Shows the cheapness to which greed for fame can pull someone down.
Muhammad Ahmed May 01, 2017 02:23pm
It is good to see that so many people care about child molestation. However, this crude joke was a joke at the end of the day. Overblown reaction to comedy against anything displays our immaturity. We do not have free speech in our country. The limited free speech we do have, cannot be choked in the name of political correctness. I am disappointed that author of this article and Jibran Nasir want to police comedy using social media. I think their talents and time will be better suited to focus on Kasur tragedy.
zulu May 01, 2017 02:25pm
stereotype those who justifying this , wont tolerate any thing about theirs mums and dads in pakistan. you wont go that much far so this this a serous issue and dont make fun of it shame on you
Syed irfan ali May 01, 2017 02:57pm
Agree with the writer totally. Education and more quality education is the only answer to these type of issues.
itrat khaliq May 01, 2017 02:59pm
@Ardeshir No Sir, I beg to differ. It's purpose is to surprise and after the uncertainty , laughter comes as an acknowledgement from brain that now it is in harmony of that humor.
irfan uk May 01, 2017 03:11pm
I like a laugh and a joke but jokes should not be below the belt even though it sometimes can take the fun out of the joke but our comedians are very talented and can do much better.
Ranjit May 01, 2017 03:17pm
@Ardeshir basically agree with you but SOME topics have to be off limit
Absano May 01, 2017 04:03pm
Seems like the guy has no idea why this joke was offensive. Child molestation leaves life long impact on even those kids who go through lighter molestation as compared to that shown in Udaari. Not just the comedian, many common people think it is a thing happening so far away they dont need to pay attention to it. Even though child abuse is happening all around us.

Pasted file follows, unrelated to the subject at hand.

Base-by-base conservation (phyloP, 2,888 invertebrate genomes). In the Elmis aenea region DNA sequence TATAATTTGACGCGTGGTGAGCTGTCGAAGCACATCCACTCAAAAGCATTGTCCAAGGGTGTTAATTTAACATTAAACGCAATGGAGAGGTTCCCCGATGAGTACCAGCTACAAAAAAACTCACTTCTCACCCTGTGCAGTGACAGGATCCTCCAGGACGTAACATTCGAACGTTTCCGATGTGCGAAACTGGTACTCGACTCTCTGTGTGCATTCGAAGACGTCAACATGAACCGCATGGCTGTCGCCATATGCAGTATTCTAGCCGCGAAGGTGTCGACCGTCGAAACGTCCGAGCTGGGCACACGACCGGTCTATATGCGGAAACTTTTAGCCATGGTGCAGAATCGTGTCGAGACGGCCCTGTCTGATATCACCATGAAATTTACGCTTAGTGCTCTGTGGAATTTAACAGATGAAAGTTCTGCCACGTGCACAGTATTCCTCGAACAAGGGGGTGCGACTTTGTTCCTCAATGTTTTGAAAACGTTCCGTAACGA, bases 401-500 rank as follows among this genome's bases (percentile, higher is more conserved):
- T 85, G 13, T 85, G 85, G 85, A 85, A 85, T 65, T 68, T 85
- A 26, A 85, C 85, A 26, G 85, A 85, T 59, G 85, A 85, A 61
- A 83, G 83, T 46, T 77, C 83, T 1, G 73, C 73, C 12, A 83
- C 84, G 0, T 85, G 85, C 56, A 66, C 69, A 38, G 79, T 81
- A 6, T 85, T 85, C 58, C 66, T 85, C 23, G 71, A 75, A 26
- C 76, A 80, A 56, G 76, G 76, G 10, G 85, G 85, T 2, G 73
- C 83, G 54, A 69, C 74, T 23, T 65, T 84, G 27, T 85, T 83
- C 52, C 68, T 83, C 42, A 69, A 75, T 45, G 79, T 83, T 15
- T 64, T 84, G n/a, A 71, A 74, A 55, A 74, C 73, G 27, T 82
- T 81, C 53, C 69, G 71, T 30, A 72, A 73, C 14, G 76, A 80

S. A.M. May 01, 2017 04:06pm
I think just tried to highlight that paedophiles come in very elegant and smart ways to lure children and to cause them harm. what he said could be thoughts of a child to be friends with their biggest enemy. it puts burden parents to face this harsh truth and be ware of such best looking people. Thanks yasir. that was good for thought.
Saeeds May 01, 2017 06:53pm
Many distasteful things comes people mind and that's why we need filter. But when professional person addressing millions should be very tactful and if he can't control his thought than he should move to some local stage shows. But his jokes appreciate by people than it society and culture problem
Ejaz May 01, 2017 06:56pm
A comedian always twists facts and truths to bring down the element of humor. No one should expect any serious message from him or her. If the case in point is that much serious and out-of-the-way matter, then we should be generous enough to accept the apology from the mistaken person. Lastly, any one should not play politics over such accepted mistake to give a rise to his/her repu-graph.
ajaya K Dutt May 01, 2017 07:43pm